<i>"The Name of Our Country is América" - Simon Bolivar</i> The Narco News Bulletin<br><small>Reporting on the War on Drugs and Democracy from Latin America
 English | Español August 15, 2018 | Issue #39

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Al Giordano

Opening Statement, April 18, 2000
¡Bienvenidos en Español!
Bem Vindos em Português!

Editorial Policy and Disclosures

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The trademarks "Narco News," "The Narco News Bulletin," "School of Authentic Journalism," "Narco News TV" and NNTV © 2000-2011 Al Giordano


Two Years Gone

Bolivia’s Struggle for “Black October” Justice Continues

By Jean Friedsky
Special to The Narco News Bulletin

December 16, 2005

She clings to her father’s pant-leg. Her classic Aymara face—round with red cheeks—tilts upwards. He strokes her thick black hair as he speaks to the crowd of fifty in Warisata’s town-center. For the rest of the day she is independent, bouncing among strangers and family friends alike. But these few moments, she is still, attentive, listening to her father recall the events of her sister’s death in this Bolivian altiplano (highland) town two years ago. It probably does not register in her mind that she is not even the age her sister was when a Bolivian soldier’s bullet took her life: 8 years old.

Poster of Marelene Nancy Rojas, killed in Warisata in September 2003.
Photo: D.R. 2005 Jean Friedsky
Marlene Nancy Rojas was murdered on September 20, 2003, but her death was one of the first in what has come to be known as “Black October.” The four-week period beginning with Marlene’s death and ending with then President Gonzalo “Goni” Sanchez de Lozada’s resignation on October 17, 2003 burns in the memories of all Bolivians, but particularly those of the families of the 67 killed and over 300 wounded during Bolivia’s first “Gas War.”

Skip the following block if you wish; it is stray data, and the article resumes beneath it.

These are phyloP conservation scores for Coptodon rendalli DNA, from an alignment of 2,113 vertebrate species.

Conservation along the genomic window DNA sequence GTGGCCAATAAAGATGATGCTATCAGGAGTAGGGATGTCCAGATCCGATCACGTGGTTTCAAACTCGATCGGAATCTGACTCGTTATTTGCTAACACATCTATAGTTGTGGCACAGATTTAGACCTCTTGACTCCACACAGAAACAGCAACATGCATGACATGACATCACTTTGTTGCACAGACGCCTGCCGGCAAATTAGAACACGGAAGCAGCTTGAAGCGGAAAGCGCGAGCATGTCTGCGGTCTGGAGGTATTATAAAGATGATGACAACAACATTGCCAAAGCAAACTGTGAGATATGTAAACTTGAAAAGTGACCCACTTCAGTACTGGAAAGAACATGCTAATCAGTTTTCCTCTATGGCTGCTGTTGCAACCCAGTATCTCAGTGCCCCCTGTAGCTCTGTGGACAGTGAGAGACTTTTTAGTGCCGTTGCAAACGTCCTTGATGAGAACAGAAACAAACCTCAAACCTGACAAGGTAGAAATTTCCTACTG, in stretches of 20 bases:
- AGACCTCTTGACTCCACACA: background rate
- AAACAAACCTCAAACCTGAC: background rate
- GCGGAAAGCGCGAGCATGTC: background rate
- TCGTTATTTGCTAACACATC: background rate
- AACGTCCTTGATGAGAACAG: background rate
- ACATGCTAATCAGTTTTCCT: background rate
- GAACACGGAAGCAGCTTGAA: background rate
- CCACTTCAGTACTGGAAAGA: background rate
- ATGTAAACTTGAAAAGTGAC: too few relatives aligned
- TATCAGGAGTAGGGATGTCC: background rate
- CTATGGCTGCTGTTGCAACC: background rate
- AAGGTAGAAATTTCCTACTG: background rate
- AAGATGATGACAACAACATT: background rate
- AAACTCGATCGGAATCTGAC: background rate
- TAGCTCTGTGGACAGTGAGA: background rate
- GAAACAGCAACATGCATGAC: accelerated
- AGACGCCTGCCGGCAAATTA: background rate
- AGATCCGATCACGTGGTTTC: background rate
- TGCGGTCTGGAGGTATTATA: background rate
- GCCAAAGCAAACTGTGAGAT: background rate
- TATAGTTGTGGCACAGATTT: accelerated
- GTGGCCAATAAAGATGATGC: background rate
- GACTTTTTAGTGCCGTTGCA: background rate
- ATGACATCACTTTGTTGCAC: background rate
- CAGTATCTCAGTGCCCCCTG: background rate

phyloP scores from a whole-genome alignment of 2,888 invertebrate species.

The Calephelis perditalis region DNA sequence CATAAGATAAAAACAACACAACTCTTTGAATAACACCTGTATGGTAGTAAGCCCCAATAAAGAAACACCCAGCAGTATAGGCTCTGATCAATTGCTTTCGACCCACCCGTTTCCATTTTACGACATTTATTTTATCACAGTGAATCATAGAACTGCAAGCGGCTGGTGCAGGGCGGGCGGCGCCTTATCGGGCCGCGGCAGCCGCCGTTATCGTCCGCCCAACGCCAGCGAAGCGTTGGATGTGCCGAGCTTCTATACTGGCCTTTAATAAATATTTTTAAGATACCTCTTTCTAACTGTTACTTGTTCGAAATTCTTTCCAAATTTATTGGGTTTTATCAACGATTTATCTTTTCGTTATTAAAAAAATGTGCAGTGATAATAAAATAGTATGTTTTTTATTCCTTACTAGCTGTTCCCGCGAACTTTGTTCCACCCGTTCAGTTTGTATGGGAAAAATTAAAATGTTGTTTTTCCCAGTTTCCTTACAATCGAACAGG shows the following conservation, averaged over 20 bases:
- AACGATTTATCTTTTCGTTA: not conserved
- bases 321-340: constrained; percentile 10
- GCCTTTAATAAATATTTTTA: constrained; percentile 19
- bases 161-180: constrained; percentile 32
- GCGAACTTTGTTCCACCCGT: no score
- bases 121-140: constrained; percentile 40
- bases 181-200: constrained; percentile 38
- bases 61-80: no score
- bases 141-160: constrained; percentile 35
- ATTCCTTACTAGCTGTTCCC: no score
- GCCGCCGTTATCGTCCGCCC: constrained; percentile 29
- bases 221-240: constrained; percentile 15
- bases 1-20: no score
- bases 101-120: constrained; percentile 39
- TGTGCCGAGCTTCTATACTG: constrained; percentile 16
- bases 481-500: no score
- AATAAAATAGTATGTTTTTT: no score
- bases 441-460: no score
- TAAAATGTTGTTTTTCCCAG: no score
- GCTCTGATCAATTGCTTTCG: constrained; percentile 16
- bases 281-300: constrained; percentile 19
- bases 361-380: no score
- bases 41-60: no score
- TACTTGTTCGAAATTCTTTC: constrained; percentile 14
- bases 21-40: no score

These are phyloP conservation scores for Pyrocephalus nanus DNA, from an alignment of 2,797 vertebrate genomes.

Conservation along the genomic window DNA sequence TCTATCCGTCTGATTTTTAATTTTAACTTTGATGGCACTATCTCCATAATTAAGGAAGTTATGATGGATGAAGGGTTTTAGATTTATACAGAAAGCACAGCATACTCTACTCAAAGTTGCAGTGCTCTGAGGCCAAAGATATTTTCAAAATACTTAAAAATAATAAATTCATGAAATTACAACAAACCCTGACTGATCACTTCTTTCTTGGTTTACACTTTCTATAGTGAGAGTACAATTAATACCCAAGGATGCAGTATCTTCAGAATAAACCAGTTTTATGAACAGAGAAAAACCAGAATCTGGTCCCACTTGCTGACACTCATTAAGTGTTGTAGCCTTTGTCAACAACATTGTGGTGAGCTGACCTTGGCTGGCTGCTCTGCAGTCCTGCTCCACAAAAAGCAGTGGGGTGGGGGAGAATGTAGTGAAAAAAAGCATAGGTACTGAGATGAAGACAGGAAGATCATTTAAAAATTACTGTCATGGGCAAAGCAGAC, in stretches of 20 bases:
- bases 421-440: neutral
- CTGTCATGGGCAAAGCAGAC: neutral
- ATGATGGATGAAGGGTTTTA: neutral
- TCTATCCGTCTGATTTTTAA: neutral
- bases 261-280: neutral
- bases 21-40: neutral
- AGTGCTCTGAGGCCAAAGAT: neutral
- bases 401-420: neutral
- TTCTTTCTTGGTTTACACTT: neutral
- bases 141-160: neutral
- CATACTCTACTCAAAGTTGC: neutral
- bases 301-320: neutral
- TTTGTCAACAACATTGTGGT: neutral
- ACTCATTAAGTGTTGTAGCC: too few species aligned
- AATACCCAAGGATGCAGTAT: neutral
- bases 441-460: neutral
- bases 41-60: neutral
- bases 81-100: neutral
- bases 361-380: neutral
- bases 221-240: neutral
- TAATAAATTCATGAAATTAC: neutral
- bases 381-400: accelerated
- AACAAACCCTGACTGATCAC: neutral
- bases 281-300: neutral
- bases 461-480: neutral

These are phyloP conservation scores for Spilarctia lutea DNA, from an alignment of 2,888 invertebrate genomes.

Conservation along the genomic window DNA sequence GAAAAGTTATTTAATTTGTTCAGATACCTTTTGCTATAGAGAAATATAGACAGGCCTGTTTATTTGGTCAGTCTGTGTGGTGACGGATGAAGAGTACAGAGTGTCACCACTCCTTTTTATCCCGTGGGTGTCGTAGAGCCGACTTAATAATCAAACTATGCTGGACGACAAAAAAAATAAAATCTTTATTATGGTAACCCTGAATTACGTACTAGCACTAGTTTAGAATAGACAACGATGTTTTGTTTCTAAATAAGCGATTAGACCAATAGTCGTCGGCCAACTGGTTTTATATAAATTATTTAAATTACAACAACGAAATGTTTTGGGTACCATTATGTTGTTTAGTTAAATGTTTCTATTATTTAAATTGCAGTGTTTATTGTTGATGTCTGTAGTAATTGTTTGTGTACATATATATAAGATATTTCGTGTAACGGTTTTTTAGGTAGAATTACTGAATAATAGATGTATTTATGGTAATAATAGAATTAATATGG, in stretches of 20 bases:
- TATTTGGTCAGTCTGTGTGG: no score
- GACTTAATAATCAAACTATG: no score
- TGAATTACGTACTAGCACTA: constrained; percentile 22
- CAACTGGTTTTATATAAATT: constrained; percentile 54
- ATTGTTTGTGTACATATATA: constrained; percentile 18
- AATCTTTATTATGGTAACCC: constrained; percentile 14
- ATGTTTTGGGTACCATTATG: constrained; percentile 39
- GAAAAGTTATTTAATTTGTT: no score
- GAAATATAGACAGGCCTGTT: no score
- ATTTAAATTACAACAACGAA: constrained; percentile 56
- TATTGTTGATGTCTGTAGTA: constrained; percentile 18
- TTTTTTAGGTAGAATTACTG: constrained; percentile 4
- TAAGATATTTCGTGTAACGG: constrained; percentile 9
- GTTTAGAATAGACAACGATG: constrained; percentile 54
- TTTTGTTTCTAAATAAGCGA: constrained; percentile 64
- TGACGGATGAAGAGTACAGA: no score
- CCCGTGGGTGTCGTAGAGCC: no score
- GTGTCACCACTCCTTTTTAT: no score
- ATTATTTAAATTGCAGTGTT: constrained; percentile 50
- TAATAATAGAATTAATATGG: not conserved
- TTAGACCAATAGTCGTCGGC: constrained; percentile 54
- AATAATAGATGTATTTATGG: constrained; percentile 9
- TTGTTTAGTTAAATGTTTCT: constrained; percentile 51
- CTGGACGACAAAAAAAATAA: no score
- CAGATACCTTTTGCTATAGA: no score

The successes of the mass protests (covered by Narco News), including Goni’s resignation, were bitter-sweet: Bolivia paid a high price in human life and Goni fled to the United States with $1.5 million of Bolivian state money where he has resided with impunity ever since.

Two years have now passed but here in Bolivia, rather than healing all wounds, time only deepens the pain and strengthens the resolve.

From early September through the end of October 2005, the Relatives and their supporters commemorated the second anniversary of the massacres with dozens of events—part memorial ceremonies, part political protest—calling attention to the fact that justice remains illusive.

Just after these events have drawn to a close, all eyes are on Bolivia. Will Evo Morales and the MAS win state power? Though some peg the future of Bolivia’s poor and indigenous to this question’s answer, many Bolivians believe this is a false premise.

“Regardless of who controls the next government,” states Nestor Salinas, President of the Association of Relatives of the Fallen in Defense of the Gas, a group commonly referred to as The Relatives, “our actions and demands stay the same. We want justice for what happened to our brothers, wives and children two years ago and we are going to continue the struggle ourselves until that is achieved.”

A glimpse of this grassroots struggle follows.

“We Will Not Forget Our Dead”*

It was the kind of wind that chills the bones, making you want to shiver from head to toe. But the five Aymara women wrapped in black shawls standing feet from their husbands’ graves were motionless. The only movement on their bodies was the tears rolling down their cheeks.

“We are here to remember our loved ones—our fathers, our husbands, our daughters and our wives who fell on this land two years ago,” Father Modesto Chima said to the widows and the 20 others gathered on the morning of September 17, 2005 in the cemetery of Villa Ingenio on the outskirts of El Alto.

Mayor of El Alto Favor Nava inside the newly constructed Mausoleum at Villa Ingenio Cemetary
Photo: D.R. 2005 Jean Friedsky
On October 12, 2003, neighborhood of Villa Ingenio lost 27 of its own, the most of any one neighborhood during the 2003 battles. Two years later, relatives of the fallen gathered to mourn, but also to recognize a small victory.